There have been a number of articles in recent times about how crew members are undervalued and underappreciated. While hospital staff were rightly lauded for their amazing dedication during the COVID pandemic, very little was written about the work that seafarers did to keep global supply chains moving.
There were calls for seafarers to be recognized as key workers yet governments were slow to react when support for crew was needed most and a huge crew change crisis ensued. At one time more than 400,000 seafarers were estimated to be stuck onboard with very few countries willing to allow them ashore to be repatriated, as lockdowns were universally enforced to limit the spread of the virus.
Even when changes were eventually allowed, seafarers had to wear full hazmat suits when boarding planes to take them home while they sat next to other passengers that only had to wear masks.
Onboarding was equally difficult with seafarers being expected to quarantine in hotels for up to 2 weeks before being allowed on a vessel.
Then the Ukraine and Russia conflict started which has also caused major issues. As the West imposed sanctions on Russia, including majorly restricting the banking sector, many Russian seafarers were unable to use their accounts to deposit their wages. Equally as Ukrainian cities and towns were enveloped in the conflict, many bank branches closed down leaving crew members with the same issues as their Russian colleagues.
It is pleasing to see that the industry has started to act, taking notice of the plight of the seafaring community with movements like the Neptune Declaration being joined by key maritime businesses to help seafarer wellbeing and to deal with the crew change crisis in particular.
Equally, the seafarer human sustainability declaration has been launched by international medical and public health solutions provider VIKAND as a way of encouraging businesses to work together to improve the lives of seafarers from not only a mental and physical wellbeing standpoint but also addressing working conditions. This holistic approach views crew members as essential to keeping world trade moving as around 90% of everything, we consume starts its journey onboard a ship.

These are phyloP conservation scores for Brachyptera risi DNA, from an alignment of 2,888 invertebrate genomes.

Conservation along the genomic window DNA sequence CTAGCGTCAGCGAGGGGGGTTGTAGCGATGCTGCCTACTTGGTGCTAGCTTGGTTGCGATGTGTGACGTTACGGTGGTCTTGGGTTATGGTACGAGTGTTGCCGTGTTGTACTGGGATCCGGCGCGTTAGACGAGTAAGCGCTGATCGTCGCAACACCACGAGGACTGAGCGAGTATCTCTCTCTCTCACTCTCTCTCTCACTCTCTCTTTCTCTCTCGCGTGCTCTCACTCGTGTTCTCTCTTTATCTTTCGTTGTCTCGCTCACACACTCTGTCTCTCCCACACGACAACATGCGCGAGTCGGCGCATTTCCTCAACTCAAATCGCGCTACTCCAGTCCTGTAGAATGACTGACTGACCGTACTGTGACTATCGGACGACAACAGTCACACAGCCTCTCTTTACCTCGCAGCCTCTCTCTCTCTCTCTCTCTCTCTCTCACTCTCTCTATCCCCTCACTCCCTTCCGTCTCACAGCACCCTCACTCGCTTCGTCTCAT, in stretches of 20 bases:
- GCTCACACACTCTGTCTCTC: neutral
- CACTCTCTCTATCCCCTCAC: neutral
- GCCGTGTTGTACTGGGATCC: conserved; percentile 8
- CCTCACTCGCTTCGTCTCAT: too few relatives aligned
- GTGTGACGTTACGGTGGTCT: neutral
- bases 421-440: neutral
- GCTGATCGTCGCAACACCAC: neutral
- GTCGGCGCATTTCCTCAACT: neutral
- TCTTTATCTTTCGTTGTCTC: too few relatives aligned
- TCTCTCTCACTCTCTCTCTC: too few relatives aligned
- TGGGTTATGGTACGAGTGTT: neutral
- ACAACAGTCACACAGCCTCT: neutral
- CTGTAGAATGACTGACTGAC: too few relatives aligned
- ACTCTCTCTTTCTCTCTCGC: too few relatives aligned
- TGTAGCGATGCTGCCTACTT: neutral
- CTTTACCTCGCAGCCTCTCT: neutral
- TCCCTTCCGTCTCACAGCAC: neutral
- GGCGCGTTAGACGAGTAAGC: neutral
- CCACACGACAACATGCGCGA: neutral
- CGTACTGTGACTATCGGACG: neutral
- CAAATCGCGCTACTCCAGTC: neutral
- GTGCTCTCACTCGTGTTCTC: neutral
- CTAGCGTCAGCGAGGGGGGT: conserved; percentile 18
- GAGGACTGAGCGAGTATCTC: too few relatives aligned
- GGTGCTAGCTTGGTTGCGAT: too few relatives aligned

ShipMoney has tried to play its part in helping seafarers in crisis particularly during the Ukrainian/Russian conflict. With no access to bank accounts for these seafarers to receive their wages, a quick and efficient solution was needed. A major client of ShipMoney, V.Ships, asked them to help their Russian and Ukrainian seafarers get paid.
This was a huge challenge for ShipMoney but within 3 weeks the company managed to set up a complex account and sub-account structure with reporting for several hundred ships.
ShipMoney also issued more than 4,000 virtual wallets plus Visa debit cards to affected crew members around the world which allowed V. Ships to meet its March payroll on time.
So, it just goes to show what can be done when you partner in the maritime industry to support its people. Much more can be done to resolve complex issues while we look to attract new talent into the industry and show what a wonderfully diverse and stimulating range of careers are available in maritime. The way to do this is to show how we value the workforce by nurturing and supporting all crew members worldwide who power a fascinating and challenging industry.